However, our tendency to create stories based on incomplete information is more than an academic exercise or a fast-tracked way for people to communicate. In some situations, our tendency to create stories from limited information can lead to problems. Frank (2010), in his wonderful book Letting Stories Breathe, explains that stories give form to lives that inherently lack form. In other words, stories provide us with a way of organising our experiences into a coherent structure providing temporal and spatial orientation, meaning, intention, and boundaries. Frank cautions that how stories inform lives can be a gift or a danger. This is because stories have the power to affect what people are able to see as real, as possible, and as worth doing or best avoided. Frank describes how people can become deeply caught up in one version of a story, even though the same events could be told to a very different effect, and how people may feel compelled to act out what the story requires.
Gottshall (2013) gives the example of conspiracy theories as one kind of problem story. He describes a conspiracy theory as a fictional story connecting real information and imagined information into a coherent and emotionally satisfying version of reality. Gottshall (2013) says:
Conspiracy theories offer ultimate answers to a great mystery of the human condition: why are things so bad in the world? They provide nothing less than a solution to the problem of evil. In the imaginative world of the conspiracy theorist, there is no accidental badness. To the conspiratorial mind, shit never just happens. History is not just one damned thing after another, and only dopes and sheeple believe in coincidences. For this reason, conspiracy theories – no matter how many devils they invoke – are always consoling in their simplicity. Bad things do not happen because of a widely complex swirl of abstract historical and social variables. They happen because bad men live to stalk our happiness. And you can fight, and possibly even defeat, bad men. … (116)
He notes that conspiracy theories are not just about grand topics such as aliens, or 9/11. We all have our own personal conspiracy theories about things that happen in our daily lives.
In many ways, the kinds of stories we tell ourselves about conflict typically have the attributes of conspiracy theories. They tend to connect real and imagined information into a form that seems coherent and emotionally satisfying. They blame others (the bad guy) for causing our suffering, and they lead us to believe that a certain kind of justice (usually based on the bad guy receiving his comeuppance) is right and available. The problem is, however, that these stories are not complete, they are not “true” for everyone involved, they are based on many assumptions, and they often make it more difficult to improve our situation by narrowing our thinking and our options.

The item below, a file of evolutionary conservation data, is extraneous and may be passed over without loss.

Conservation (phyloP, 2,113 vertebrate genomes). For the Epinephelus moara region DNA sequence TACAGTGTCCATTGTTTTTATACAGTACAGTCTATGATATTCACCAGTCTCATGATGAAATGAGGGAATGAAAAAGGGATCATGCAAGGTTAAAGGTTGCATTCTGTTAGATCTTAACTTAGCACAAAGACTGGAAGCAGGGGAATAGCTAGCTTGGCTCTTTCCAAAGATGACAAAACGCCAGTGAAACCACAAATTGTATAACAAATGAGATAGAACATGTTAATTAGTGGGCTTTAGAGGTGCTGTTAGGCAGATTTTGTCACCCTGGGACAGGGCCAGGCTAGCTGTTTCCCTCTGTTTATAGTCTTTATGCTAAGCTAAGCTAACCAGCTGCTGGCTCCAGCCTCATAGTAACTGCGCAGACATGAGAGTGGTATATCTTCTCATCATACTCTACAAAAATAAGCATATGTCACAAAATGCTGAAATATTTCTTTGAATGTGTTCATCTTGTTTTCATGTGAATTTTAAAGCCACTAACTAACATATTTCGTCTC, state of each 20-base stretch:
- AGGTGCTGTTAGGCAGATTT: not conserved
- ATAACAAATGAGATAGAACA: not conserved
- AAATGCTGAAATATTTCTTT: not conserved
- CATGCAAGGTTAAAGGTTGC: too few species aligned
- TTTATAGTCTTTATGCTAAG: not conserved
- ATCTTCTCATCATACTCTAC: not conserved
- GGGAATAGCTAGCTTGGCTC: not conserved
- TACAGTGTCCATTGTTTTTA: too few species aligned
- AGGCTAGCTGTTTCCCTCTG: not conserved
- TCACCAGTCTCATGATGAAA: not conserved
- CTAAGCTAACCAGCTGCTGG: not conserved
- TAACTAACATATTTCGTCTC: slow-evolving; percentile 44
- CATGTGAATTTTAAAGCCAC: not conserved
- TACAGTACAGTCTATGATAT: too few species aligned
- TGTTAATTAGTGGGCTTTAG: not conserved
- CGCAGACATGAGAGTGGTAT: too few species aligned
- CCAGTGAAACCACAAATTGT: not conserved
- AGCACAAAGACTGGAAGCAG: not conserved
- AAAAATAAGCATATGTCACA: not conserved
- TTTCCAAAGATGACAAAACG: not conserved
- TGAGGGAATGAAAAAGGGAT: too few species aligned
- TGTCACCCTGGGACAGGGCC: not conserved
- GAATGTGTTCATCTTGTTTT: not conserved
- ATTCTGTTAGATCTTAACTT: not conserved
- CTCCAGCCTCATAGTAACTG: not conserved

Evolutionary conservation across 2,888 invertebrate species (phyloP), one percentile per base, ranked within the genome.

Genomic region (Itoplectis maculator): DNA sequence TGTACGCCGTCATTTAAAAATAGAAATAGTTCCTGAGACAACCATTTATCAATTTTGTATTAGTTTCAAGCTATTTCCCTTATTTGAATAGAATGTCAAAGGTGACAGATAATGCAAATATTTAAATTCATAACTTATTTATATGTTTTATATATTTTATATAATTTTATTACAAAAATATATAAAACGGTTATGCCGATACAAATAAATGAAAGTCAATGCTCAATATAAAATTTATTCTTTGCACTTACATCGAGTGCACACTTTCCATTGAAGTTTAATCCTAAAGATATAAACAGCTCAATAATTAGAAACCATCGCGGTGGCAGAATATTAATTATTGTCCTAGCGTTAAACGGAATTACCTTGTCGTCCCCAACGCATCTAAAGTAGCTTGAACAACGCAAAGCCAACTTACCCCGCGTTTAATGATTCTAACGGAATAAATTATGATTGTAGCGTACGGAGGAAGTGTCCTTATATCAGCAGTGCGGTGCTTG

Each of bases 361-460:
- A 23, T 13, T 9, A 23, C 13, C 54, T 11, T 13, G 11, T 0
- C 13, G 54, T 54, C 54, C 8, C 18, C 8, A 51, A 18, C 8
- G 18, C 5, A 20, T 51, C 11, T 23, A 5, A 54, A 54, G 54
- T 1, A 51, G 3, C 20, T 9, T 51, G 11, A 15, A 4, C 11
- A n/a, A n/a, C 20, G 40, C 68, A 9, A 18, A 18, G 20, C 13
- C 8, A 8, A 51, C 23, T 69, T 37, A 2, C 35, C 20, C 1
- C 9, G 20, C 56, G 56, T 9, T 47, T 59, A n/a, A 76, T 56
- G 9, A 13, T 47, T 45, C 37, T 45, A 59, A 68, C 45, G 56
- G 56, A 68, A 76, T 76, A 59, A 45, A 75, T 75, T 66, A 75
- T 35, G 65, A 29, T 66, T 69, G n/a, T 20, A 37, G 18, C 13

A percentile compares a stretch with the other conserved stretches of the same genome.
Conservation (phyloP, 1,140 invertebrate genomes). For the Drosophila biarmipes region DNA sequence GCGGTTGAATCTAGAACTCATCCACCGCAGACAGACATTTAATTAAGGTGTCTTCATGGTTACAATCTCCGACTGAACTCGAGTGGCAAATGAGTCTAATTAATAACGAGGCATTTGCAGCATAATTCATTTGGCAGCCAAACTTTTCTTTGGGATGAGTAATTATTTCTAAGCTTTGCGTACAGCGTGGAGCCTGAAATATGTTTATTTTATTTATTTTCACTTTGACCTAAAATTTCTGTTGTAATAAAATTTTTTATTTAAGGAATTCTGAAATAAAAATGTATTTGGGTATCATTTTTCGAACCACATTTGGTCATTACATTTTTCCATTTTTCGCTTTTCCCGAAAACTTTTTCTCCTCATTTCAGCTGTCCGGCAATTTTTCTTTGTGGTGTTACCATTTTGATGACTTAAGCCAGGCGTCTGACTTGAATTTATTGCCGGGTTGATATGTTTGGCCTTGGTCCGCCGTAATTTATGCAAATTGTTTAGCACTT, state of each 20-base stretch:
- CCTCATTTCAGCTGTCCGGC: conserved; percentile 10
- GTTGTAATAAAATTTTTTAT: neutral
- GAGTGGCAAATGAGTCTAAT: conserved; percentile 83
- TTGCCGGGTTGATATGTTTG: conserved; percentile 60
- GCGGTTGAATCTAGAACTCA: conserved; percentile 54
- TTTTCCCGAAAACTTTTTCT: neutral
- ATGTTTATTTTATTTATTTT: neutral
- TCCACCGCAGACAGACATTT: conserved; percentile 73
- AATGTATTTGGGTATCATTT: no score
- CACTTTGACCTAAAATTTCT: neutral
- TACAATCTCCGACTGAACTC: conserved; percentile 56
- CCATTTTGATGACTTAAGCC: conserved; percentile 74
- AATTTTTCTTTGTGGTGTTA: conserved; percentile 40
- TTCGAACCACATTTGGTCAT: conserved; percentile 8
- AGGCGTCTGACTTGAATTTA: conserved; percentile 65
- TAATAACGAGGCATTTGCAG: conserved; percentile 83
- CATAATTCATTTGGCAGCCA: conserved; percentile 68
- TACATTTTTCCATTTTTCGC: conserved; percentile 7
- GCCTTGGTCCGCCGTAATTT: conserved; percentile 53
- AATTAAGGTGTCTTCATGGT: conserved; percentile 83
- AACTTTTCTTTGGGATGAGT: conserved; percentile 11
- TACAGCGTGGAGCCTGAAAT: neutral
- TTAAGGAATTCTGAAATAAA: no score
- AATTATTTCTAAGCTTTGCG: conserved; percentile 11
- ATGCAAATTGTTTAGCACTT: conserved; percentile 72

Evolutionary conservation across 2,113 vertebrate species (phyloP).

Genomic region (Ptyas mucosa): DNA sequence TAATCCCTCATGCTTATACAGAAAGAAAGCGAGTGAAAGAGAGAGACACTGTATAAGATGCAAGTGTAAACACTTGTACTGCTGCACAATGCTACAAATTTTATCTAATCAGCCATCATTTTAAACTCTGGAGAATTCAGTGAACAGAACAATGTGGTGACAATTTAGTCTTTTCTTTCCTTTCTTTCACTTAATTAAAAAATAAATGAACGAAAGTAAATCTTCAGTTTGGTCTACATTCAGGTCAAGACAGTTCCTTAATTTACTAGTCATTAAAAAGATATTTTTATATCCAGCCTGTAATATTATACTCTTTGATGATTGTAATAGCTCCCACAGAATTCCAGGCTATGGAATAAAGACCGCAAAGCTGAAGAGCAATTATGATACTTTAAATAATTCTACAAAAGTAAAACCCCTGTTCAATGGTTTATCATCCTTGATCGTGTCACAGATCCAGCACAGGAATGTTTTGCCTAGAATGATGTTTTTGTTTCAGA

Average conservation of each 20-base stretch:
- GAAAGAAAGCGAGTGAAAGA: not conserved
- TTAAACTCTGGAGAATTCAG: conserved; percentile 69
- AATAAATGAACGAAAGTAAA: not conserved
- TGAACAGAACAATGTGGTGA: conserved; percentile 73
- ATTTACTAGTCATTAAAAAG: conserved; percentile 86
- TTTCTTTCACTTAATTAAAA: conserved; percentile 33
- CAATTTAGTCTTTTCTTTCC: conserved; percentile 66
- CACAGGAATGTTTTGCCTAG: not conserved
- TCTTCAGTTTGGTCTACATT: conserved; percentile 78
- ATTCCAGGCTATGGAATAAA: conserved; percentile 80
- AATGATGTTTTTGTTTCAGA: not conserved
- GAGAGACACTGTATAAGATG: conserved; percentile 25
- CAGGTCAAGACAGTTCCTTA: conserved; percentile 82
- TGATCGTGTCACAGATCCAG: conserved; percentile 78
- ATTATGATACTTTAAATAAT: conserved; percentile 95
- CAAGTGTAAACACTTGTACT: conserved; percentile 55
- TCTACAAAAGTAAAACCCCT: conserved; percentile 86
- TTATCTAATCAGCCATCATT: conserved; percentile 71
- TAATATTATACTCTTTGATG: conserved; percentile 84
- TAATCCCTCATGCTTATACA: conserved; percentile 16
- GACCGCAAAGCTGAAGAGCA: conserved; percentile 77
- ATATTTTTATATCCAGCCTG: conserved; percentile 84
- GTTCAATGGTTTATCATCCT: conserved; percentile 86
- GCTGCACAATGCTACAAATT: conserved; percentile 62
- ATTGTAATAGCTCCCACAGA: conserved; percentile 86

Conflict stories and narratives

In this book, you will discover that not only are our conflict stories typically based on incomplete information and plenty of assumptions, they are also structured around a common kind of master story or narrative 1 that limits our understanding and possible responses to the situation. Jerome Bruner (2002) notes that it is only “when we suspect we have the wrong story that we begin asking how a narrative may structure (or distort) our view of how things really are” (24). Professionals who work with clients in conflict (and perhaps everyone who hears stories from their colleagues, friends, and family members about their conflicts) will recognise certain repetitive patterns in the many conflict stories to which they have been an audience. They will also acknowledge the potentially dysfunctional nature of many conflict stories and how these tend to perpetuate the conflict. There is a growing interest in the intersection between conflict and narrative, as evidenced by the work of Kenneth Cloke (2000), John Winslade and Gerald Monk (2008; Monk and Winslade, 2012), Sara Cobb (1994, 2013), and Solon Simmons (2020).
For many people in conflict, their reality does not meet the expectations of their story – they end up extremely frustrated, because their desired ending (what they see as justice) seems elusive, if not impossible. And yet, the typical structure of such conflict stories is pervasive and persistent. In this book, you will discover what is common in those repetitive patterns (the underlying narrative that provides the foundation for the individual stories) and develop a framework to explore and break away from the limitations of that narrative.

Genre and conflict stories